“Bubbles Before Swine” Champagne and Charcuterie
“Bubbles Before Swine”
Champagne and Charcuterie at the 2012 Charleston Wine and Food Festival
By Laney Roberts
Champagne needs no definition. Charcuterie, however, may need an introduction. Beginning in the 15th century, this craft was originally intended as a means to preserve meats before refrigeration. It has since developed into its own branch of cooking devoted to prepared meats (usually pork) in products such as bacon, sausages, pates, terrines and confit. The resultant flavors and textures make charcuterie plates a stimulating experience. That experience is elevated when paired with champagne.
Thanks to EAT THIS! I was able to enjoy just such an experience. The “Champagne and Charcuterie” event, hosted by the Culinary Institute of Charleston, brought together six beautiful Grower Champagnes selected by Kevin Pike of Michael Skurnik Wines of New York and six gorgeous bites created by Jason Houser of Meathouse of Charleston. The pairings were perfect despite the fact that they were all accomplished via email. Kudos to the talent of the aforementioned gentlemen!
I loved that the event celebrated the philosophy of local and sustainable. As diverse and distant as Champagne, France and Charleston, South Carolina are, they both share the commonality of pride of place. For France, it is a pride in the unique terroir that produces the most sought after sparkling wines of the world. Grower Champagnes are a delightful microcosm of the bubble industry. They are produced from the grapes grown on the small acreage of the farmer who is also the vintner. The output is limited and very reflective of the place in which it is grown. Unlike mass produced champagnes, these sparklers do not pander to the sweeter tastes of the New World market and are not usually dosaged (the addition of sugar). They are boutique wines that I felt privileged to taste.
For South Carolina, it is a strong pride in the tradition of farm to table. Jason Houser sources his pork from one farm. They are heirloom varietals of hogs - Tamworth and Berkshire. They are fed from grains raised and milled, without preservatives added, on the farm next door. In addition to the grain, the hogs are allowed to forage for themselves and the seasonality of their foraging - for instance acorns in the fall - produces unique flavors in the products that Houser produces throughout the year. Truly, his pork tastes of South Carolina.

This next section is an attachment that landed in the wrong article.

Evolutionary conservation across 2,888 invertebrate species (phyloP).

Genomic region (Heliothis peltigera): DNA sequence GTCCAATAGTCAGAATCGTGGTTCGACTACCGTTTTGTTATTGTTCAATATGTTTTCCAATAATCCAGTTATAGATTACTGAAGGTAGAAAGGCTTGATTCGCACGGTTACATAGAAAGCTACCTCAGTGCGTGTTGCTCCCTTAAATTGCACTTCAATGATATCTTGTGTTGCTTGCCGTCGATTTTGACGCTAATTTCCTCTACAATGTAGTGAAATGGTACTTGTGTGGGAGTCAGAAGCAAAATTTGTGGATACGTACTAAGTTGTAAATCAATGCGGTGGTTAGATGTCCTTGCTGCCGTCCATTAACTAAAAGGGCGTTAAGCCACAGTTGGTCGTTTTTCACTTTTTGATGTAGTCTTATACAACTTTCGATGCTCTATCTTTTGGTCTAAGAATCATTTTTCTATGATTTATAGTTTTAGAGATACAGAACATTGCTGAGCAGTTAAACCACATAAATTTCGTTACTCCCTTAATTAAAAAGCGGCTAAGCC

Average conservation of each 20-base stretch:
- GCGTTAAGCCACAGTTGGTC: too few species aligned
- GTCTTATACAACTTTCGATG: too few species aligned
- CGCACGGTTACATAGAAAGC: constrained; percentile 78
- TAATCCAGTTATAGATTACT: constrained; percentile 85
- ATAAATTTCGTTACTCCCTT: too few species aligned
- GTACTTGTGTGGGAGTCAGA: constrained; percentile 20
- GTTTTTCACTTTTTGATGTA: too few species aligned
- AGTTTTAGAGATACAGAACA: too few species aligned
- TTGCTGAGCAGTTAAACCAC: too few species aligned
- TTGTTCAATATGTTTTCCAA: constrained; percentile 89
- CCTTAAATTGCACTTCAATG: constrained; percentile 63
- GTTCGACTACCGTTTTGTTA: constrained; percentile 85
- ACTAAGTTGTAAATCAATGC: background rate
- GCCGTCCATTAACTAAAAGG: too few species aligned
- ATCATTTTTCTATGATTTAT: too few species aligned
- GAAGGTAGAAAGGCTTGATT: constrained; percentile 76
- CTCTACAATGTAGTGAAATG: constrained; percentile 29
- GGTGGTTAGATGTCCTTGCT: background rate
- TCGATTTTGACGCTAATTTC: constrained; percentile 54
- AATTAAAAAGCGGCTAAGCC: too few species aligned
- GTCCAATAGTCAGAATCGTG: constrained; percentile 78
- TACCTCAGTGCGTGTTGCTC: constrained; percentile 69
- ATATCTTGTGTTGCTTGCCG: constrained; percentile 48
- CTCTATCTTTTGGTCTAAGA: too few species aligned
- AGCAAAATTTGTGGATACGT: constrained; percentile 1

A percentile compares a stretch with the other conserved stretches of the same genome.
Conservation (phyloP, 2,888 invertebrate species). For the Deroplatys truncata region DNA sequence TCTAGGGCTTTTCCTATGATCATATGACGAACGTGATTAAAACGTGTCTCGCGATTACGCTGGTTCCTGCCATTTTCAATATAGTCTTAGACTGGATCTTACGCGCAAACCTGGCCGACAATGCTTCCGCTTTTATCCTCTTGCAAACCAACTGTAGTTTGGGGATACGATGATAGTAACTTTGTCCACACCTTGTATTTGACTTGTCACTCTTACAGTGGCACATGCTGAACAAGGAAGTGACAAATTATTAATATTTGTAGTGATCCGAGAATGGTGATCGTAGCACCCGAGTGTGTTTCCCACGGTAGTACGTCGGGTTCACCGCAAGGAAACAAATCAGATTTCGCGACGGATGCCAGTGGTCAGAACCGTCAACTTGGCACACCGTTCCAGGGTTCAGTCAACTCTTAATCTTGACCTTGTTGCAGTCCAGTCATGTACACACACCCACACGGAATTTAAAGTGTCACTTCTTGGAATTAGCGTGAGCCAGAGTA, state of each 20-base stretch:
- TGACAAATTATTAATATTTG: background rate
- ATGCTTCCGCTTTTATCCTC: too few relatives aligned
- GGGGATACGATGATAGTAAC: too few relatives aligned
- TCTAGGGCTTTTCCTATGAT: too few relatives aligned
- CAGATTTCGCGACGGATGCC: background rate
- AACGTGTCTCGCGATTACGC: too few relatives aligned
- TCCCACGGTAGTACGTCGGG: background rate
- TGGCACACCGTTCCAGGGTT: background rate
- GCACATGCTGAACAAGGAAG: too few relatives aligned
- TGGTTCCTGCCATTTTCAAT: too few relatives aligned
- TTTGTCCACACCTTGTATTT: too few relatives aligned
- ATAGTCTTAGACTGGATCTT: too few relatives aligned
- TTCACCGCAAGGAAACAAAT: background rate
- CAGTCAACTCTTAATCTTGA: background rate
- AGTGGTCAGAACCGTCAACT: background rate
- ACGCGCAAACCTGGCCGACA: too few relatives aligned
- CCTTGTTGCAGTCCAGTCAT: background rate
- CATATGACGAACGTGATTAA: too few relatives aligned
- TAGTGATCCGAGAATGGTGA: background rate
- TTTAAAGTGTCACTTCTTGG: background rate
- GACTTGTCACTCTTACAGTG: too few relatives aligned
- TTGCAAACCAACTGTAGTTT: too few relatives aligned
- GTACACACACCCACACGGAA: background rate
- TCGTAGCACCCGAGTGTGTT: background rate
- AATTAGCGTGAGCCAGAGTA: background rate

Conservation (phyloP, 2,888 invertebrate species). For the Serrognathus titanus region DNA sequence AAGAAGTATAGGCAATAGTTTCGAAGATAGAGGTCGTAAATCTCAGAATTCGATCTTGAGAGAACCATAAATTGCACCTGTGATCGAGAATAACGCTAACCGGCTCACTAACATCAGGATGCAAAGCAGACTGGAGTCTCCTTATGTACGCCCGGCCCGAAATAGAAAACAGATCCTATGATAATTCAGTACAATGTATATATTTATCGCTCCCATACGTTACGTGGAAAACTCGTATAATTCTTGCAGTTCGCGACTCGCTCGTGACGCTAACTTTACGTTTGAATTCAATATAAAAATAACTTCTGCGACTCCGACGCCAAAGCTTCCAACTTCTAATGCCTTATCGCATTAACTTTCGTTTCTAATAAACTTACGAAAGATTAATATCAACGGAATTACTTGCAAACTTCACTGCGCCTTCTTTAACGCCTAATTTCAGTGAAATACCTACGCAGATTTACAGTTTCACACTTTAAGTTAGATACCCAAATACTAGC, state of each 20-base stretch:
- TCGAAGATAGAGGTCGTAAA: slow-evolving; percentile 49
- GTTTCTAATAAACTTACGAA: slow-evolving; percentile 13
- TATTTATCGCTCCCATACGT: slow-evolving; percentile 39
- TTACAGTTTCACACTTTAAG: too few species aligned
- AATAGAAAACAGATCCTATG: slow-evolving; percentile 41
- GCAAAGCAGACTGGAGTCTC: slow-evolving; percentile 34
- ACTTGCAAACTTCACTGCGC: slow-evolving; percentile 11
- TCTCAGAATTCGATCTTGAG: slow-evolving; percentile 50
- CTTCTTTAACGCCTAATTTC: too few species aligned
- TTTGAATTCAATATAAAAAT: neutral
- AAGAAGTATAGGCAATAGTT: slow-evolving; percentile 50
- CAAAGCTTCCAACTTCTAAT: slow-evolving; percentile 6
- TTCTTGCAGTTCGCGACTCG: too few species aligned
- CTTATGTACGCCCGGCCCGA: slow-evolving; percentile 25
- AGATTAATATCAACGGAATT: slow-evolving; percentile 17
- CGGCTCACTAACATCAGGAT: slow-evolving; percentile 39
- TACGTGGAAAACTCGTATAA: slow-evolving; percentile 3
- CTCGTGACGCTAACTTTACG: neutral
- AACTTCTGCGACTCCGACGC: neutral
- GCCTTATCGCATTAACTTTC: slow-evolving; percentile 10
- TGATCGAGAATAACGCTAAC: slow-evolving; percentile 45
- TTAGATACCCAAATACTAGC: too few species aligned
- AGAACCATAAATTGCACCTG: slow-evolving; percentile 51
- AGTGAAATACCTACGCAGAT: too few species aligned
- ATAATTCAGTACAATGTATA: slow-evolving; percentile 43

All tastes were wonderful and so unique, but the palate is subjective and two parings stood out for me. The Pehu-Simonet “Selection” Brut, N.V. was paired with a fennel pollen salami and white bean hummus - the creamy, earthy nuances of the hummus and the hint of anise from the fennel made the bubbles dance while the meatiness of the salami struck an amazing bass note to the pairing. The Aubry Rose Brut, N.V. was paired with country pork pate with pistachios and pickled cucumber - a head on collision of flavors with well matched acidity and contrasting textures. Gorgeous! And then there was the dark horse - Vilmart & Cie “Grand Cellier” Brut, N.V. This was my least favorite of these impressive champagnes, but when paired with the creamy note of the well executed chicken liver pate and the double down acidity of the pickled mustard seed, the sip was sublime.
All of the wines featured in this year’s Wine and Food Festival are, at least for the time being, available at Whole Foods in Mt. Pleasant. Shoppers Advisory: Not one of these bottles retailed for under $40. As for those gorgeous pork products, Jason Houser and Meathouse will be hawking his wares starting April 7th at the Marion Square Farmers’ Market.
By the way, this is one of the “Under $100 Alternatives” from EAT THIS! At $50 this event was a bargain. Hopefully next year this one will sneak under the radar and remain at this affordable price. Don’t miss it!